The Evangelical Response To Trump
LOURDES GARCIA-NAVARRO, HOST:
A majority of evangelicals voted for Donald Trump in November. And now that he's president, they're watching how he handles questions of religion and religious freedom. Julie Roys is an evangelical blogger and host of the nationally broadcasted radio show "Up For Debate," and she joins us now from Moody Radio in Chicago.
Thanks for being with us.
JULIE ROYS: Oh, great to be with you, Lulu.
GARCIA-NAVARRO: At Thursday's National Prayer Breakfast, President Trump said he wants to quote, "destroy the Johnson Amendment." That's the 1954 law that prevents tax-exempt groups like churches from getting involved in political campaigns or endorsing candidates. Is this really an important issue for evangelicals?
ROYS: I would say for those of us in Christian media or who work for a Christian nonprofit like I do, it is a big issue. And I think it is a big issue for some pastors who feel like they've been muzzled from free political speech because of this law. And, you know, it's interesting - when I hear a lot of people talk about this Johnson Amendment, they talk about it as a necessary wall between church and state that needs to be in place or otherwise, you know, churches will be running amok.
But if you look at how it was actually initially enacted, it was enacted by Lyndon B. Johnson, a Democrat. He was upset that a nonprofit was actually distributing literature on the behalf of his opponent. And so when it was first enacted, it was very much a political type of thing. It really wasn't - didn't have anything to do with religious activities or nonprofits stepping over the line.
I don't think a lot of churches, for example, or a lot of congregations are interested in their pastors telling them who to vote for or who not to vote for. But I think there's just this sense that the government doesn't have any right to tell religious groups what to say, and that's how this Johnson Amendment may be used.
GARCIA-NAVARRO: But isn't there a worry as well that, you know, churches could turn into channels for political contributions or that in speaking on behalf of political parties, churches could become beholden to them in some way and that the, you know, the message that the churches impart could be tainted by involvement in the political process?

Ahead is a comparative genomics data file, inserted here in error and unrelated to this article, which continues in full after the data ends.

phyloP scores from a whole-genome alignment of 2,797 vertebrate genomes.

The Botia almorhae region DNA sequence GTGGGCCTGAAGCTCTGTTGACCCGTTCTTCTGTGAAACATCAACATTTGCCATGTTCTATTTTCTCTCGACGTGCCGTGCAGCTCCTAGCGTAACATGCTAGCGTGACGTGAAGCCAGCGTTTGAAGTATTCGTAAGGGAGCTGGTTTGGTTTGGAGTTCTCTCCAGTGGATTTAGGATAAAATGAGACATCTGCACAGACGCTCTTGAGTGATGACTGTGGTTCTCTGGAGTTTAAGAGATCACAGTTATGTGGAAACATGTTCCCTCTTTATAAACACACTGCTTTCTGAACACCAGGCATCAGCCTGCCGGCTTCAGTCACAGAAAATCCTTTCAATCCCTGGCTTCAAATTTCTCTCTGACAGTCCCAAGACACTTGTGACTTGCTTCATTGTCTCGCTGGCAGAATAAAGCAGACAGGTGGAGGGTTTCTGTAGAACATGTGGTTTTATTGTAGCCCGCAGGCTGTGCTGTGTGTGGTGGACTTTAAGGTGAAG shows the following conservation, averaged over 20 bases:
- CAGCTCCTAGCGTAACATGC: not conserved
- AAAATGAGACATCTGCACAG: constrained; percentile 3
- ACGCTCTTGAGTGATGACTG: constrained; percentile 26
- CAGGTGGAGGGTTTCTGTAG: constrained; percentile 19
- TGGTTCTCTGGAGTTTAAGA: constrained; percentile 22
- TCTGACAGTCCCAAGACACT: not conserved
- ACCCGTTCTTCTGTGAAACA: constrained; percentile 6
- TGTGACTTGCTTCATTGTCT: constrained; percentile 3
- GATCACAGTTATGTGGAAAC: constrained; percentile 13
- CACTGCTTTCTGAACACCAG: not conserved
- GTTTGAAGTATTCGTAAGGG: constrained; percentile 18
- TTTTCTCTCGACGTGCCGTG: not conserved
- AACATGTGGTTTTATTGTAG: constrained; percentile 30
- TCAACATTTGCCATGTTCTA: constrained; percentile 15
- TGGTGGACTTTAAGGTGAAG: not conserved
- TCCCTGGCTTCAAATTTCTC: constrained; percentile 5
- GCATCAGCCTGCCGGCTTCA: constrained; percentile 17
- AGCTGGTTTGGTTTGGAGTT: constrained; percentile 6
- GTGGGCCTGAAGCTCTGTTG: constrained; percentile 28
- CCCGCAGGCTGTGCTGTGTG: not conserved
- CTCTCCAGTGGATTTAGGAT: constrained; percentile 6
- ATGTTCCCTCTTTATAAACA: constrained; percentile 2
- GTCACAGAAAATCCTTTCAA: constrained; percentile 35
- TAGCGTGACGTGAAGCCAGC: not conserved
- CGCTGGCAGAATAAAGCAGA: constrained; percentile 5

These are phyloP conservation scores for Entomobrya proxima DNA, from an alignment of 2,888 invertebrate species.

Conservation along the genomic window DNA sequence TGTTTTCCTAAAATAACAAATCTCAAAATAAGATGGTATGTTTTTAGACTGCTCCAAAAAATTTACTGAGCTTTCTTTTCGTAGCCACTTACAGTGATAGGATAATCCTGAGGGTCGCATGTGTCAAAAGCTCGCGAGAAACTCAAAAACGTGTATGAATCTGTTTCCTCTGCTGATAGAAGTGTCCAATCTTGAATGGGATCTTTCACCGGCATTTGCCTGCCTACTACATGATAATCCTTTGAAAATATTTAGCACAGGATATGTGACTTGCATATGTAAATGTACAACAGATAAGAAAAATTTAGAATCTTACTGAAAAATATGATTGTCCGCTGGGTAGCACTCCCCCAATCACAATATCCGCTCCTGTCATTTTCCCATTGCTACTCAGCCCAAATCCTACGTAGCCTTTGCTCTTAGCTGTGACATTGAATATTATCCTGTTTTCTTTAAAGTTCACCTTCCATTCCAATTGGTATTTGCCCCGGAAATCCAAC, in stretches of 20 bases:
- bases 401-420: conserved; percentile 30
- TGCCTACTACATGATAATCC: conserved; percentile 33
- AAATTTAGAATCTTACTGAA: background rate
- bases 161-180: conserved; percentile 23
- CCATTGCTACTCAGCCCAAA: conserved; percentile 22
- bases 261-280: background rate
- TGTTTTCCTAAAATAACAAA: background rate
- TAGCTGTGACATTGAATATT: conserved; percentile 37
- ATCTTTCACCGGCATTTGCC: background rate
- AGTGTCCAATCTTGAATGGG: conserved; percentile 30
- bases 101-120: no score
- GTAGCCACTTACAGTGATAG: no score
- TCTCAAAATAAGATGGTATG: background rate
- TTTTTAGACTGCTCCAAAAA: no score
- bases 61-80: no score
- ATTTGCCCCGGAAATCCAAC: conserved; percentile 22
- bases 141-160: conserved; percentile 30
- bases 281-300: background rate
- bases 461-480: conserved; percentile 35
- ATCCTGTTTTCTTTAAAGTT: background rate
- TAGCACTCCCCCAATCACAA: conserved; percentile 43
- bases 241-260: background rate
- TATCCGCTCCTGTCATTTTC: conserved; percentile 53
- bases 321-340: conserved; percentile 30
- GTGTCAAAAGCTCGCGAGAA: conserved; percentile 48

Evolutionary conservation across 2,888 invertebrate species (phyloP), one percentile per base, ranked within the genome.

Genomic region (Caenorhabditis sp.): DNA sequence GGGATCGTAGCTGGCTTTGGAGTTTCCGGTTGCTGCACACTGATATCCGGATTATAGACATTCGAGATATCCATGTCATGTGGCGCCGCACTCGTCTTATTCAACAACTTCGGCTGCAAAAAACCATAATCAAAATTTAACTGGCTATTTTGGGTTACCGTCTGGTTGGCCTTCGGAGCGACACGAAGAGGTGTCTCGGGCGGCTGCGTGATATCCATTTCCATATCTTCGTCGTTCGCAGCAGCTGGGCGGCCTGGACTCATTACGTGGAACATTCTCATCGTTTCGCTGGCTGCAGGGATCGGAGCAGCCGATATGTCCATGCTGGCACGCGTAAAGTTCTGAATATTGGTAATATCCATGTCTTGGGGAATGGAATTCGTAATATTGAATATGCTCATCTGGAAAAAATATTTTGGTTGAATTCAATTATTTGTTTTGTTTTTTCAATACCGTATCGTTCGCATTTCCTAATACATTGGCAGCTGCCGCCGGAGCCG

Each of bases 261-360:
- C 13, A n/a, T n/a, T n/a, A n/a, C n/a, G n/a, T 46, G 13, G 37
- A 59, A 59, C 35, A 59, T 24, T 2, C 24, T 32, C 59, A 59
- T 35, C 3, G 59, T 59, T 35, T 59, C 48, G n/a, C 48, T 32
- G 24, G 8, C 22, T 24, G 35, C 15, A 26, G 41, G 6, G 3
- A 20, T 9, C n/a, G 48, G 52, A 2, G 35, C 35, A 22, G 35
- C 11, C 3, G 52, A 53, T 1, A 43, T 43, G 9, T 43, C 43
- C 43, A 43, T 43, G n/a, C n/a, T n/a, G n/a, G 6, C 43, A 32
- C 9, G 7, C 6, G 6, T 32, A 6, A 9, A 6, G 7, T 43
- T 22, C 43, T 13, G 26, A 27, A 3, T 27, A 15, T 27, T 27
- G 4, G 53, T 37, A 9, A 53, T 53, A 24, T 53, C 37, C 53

ROYS: Well, I think there's a sense that they should have freedom of speech just like anybody else. And so they should have freedom to act however they want. Do we want the government - this is the fundamental question is - do we want the government enforcing what pastors can and can't say? And the Johnson Amendment gives the government the authority to do that. And so they are policing our churches.
GARCIA-NAVARRO: I want to turn now to President Trump's nomination of Judge Neil Gorsuch to the Supreme Court. What do evangelicals want to see the court do on issues of religion?
ROYS: Well, I think they're thrilled with Gorsuch's nomination. And I think that's because he has been a friend of life issues. He hasn't spoken out specifically on abortion. But we have seen, for example, that when he was writing against euthanasia and assisted suicide, he very strongly said that he believes that every life has inherent worth.
He also supported some high-profile cases where there are religious freedom issues, for example, Hobby Lobby, who did not want to comply with the contraception mandate that Health and Human Services was handing down. He supported their right to be exempt from that because it violated their personal religious convictions.
So I think there's optimism that he'll support the sanctity of life and the right of every human being to live, whether they're born or unborn. And he will also be strong on religious freedom issues.
GARCIA-NAVARRO: What's the range of opinion from evangelicals? I'm just taking your temperature here on the hot-button issues of the day. But, you know...
GARCIA-NAVARRO: ...President Trump's immigration policy, specifically the recent order temporarily banning refugees and citizens from seven Muslim-majority countries from entering the U.S. - and now that's been temporarily halted - but what's the general feeling?
ROYS: I don't know if there is a general feeling. I know, personally, friends of mine who are strong Christians, who I've gone to church with who were at O'Hare airport protesting the executive order and have been posting on social media how they think it's awful and that Jesus told us that we should treat strangers in the same way that we would treat him. And so they're saying this is just an unchristian executive order.
I have other friends who are posting support for the executive order on social media. And when I talk to them, they'll say, for example - hey, Nehemiah built a wall around Jerusalem to protect Israel.
You know, there's support in scriptures for having borders. And then I think there's a group of us in the middle that are torn in between and just feeling like, OK, I don't know if there's a clear Christian response. Certainly, some of the rhetoric is repulsive, and we don't like that. But I think it's one of those where it's just requires a lot of discernment and, I think, some grace between Americans that we can, you know, maybe listen to both sides and understand both sides and not be so polarized. I think that would be helpful in this whole discussion.
GARCIA-NAVARRO: Julie Roys hosts the Christian radio program "Up For Debate." Thanks so much.
ROYS: Thank you. Great to be with you.
NPR transcripts are created on a rush deadline by Verb8tm, Inc., an NPR contractor, and produced using a proprietary transcription process developed with NPR. This text may not be in its final form and may be updated or revised in the future. Accuracy and availability may vary. The authoritative record of NPR’s programming is the audio record.